How can I start talking the language of the business, rather than be the technical black box?

2.1k views4 Upvotes9 Comments

Worldwide Strategy & Portfolio, Cross Industry (Supply Chain, ESG, Engineering, Customer Experience, Intelligence Automation, ERP) in Manufacturing, 1,001 - 5,000 employees
Yeah, I still think that the age-old joke that IT and business speak a different language is true. The crux of the disparity is truly understanding what the business user is doing. It’s taking the time to learn the users job and what their goals are. It is also helpful to go through the change journey together and explain how the system works to suit their needs. IT shouldn’t be a black box as it’s a supporting role and only as good as what we as a team shape it to be.
CEO in Software, 11 - 50 employees
The best way to speak the language of the business is to know the business. Spend time with each department, but especially with Sales and Marketing. Listen to their pitches and their gripes. Over time you'll begin to see where the opportunities are (in business terms) and you can work backward from there to define technology based solutions.
Director of Engineering in Energy and Utilities, 10,001+ employees
The best way forward will be to get the teams engaged in the core operation of the company. The more one knows of how the business works, the better the correlation and alignment of technical aspects with the business needs.
Senior Executive Advisor in Software, 10,001+ employees
IMO, the first step is to articulate the business value that a software feature or technology provides to your company and what customer problem it solves. Make sure that you do not use any technical jargon or acronym when you are articulating the business value. 

A good approach is to ELI5 (Explain it like I am five years old)
CTO in Healthcare and Biotech, 11 - 50 employees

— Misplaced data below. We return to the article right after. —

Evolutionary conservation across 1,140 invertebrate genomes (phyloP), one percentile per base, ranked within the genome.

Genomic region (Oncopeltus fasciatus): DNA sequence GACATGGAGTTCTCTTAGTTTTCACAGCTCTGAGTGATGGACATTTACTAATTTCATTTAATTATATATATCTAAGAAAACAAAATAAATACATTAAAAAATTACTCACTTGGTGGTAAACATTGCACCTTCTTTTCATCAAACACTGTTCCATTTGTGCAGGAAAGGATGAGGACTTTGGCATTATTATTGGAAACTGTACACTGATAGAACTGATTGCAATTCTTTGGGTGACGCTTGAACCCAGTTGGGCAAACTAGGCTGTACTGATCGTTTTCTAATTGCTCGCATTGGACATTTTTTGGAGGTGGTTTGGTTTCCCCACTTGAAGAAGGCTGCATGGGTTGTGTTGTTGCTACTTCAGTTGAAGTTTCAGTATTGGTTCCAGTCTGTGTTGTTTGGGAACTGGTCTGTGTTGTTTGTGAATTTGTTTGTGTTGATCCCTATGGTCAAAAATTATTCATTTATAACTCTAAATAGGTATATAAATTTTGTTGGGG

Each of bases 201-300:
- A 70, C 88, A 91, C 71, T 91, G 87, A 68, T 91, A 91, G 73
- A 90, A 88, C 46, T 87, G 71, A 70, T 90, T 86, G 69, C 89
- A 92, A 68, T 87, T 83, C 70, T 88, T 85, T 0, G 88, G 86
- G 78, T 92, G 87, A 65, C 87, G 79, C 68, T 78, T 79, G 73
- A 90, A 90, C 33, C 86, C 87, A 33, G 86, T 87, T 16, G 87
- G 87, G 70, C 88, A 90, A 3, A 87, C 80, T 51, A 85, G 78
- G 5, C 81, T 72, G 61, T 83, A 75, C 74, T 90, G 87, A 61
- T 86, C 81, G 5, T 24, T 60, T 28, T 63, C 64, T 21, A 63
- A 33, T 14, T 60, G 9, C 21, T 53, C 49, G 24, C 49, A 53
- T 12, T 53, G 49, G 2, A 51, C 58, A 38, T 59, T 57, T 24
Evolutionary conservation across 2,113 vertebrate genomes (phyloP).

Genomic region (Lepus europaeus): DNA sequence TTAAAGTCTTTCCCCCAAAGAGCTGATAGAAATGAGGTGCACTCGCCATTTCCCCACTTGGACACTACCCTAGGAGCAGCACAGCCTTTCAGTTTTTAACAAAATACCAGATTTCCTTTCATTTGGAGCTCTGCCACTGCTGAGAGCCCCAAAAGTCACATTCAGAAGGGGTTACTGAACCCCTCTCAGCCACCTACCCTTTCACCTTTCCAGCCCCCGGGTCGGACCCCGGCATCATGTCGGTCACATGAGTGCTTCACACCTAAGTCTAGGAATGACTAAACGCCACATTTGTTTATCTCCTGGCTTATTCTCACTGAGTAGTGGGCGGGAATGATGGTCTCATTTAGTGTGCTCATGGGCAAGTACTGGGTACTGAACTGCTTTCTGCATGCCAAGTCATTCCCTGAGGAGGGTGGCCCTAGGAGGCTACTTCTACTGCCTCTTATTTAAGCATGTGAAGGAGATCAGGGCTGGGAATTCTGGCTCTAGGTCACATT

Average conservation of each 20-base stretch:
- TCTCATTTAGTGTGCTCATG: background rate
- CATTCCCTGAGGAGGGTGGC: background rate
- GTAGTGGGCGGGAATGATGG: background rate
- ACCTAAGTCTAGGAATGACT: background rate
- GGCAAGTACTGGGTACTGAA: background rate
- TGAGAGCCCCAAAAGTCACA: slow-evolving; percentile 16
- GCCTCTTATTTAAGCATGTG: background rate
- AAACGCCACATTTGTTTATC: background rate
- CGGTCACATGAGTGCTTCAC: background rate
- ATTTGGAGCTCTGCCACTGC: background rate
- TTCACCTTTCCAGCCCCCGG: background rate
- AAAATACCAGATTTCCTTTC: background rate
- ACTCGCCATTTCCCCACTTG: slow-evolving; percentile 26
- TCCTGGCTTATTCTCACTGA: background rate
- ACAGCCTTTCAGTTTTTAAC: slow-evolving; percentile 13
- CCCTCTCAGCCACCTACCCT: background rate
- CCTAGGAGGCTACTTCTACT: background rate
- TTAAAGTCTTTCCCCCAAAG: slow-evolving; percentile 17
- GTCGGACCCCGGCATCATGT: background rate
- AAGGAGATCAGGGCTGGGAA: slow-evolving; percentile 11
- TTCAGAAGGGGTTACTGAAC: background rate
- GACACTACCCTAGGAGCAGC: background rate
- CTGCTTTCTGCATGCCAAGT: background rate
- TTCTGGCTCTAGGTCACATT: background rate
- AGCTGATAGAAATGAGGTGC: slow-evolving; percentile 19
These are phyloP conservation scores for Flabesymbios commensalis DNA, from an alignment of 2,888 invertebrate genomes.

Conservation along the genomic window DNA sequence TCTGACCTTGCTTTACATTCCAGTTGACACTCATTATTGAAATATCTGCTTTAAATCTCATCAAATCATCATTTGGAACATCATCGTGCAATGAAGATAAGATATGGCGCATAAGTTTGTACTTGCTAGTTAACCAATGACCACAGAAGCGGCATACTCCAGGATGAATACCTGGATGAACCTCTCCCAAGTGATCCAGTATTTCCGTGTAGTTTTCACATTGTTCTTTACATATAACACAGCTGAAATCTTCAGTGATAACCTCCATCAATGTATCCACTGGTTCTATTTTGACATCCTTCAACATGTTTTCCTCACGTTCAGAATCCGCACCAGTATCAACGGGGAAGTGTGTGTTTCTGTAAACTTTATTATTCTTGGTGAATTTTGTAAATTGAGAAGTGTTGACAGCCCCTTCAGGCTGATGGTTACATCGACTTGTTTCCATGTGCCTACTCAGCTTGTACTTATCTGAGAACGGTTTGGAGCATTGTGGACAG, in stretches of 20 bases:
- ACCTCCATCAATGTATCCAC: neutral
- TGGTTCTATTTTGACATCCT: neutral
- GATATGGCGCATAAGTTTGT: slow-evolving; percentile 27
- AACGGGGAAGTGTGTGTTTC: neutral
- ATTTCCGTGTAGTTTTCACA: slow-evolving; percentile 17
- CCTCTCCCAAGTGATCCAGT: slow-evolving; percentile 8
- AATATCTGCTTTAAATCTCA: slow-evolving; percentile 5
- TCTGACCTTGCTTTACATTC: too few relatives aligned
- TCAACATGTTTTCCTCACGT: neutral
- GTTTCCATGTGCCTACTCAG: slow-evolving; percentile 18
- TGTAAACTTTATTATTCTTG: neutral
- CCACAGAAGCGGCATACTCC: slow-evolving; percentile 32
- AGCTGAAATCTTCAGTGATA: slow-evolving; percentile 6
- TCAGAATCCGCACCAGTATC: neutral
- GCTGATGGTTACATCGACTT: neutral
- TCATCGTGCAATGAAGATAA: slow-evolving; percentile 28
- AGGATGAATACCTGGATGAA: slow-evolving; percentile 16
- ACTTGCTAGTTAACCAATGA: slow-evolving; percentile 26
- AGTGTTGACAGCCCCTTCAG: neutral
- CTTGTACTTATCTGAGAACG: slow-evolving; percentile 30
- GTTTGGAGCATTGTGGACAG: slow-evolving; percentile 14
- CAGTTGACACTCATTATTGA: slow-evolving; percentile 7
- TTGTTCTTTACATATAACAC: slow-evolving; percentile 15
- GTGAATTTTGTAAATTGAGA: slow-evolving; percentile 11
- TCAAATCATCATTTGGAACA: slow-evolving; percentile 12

Study an MBA. That’s what I did several years ago and it’s been the most helpful tool that have helped me understand better the business language.

Also, I learned a lot with all the cases we’d study back then, some of them are still current these days.

I took my MBA 20 years ago.
Senior Information Security Manager in Software, 501 - 1,000 employees
Speak to the board and senior management in a language that they understand. Don’t talk tech with them, as they don’t speak that language.


And the book ‘Measuring and Managing Information Risk: A FAIR Approach’ is an excellent way to do that.
CIO / Managing Partner in Manufacturing, 2 - 10 employees
Many functions have their own language and acronyms, for example finance or supply chain, but IT is particularly bad at this. 

The key here is to keep the technical speak for the IT people and to be able to talk business, to understand the business and to discuss the benefits etc of any project or change in business terms.

The best way to start is to spend time with the business and understand it. Once you can do that you will be on the right path.
Director of Technology Strategy in Services (non-Government), 2 - 10 employees
Take the time to understand their priorities, challenges, strengthes and weaknesses.

This will involve asking a lot of questions and a lot of listening. Continue to ask questions, right up to the point of clarity.

Use the power of story telling and analogies are always a good way to convey a message as well. It removes the language barrier and draws the audience in.

But most importantly, don't just show up with solutions. Make sure you understand the problems first.
Board Member, Advisor, Executive Coach in Software, Self-employed
you have to understand the business first, how it goes to market, how it prices, the margins and cost levers, and risks beyond cyber as well that could impact the business

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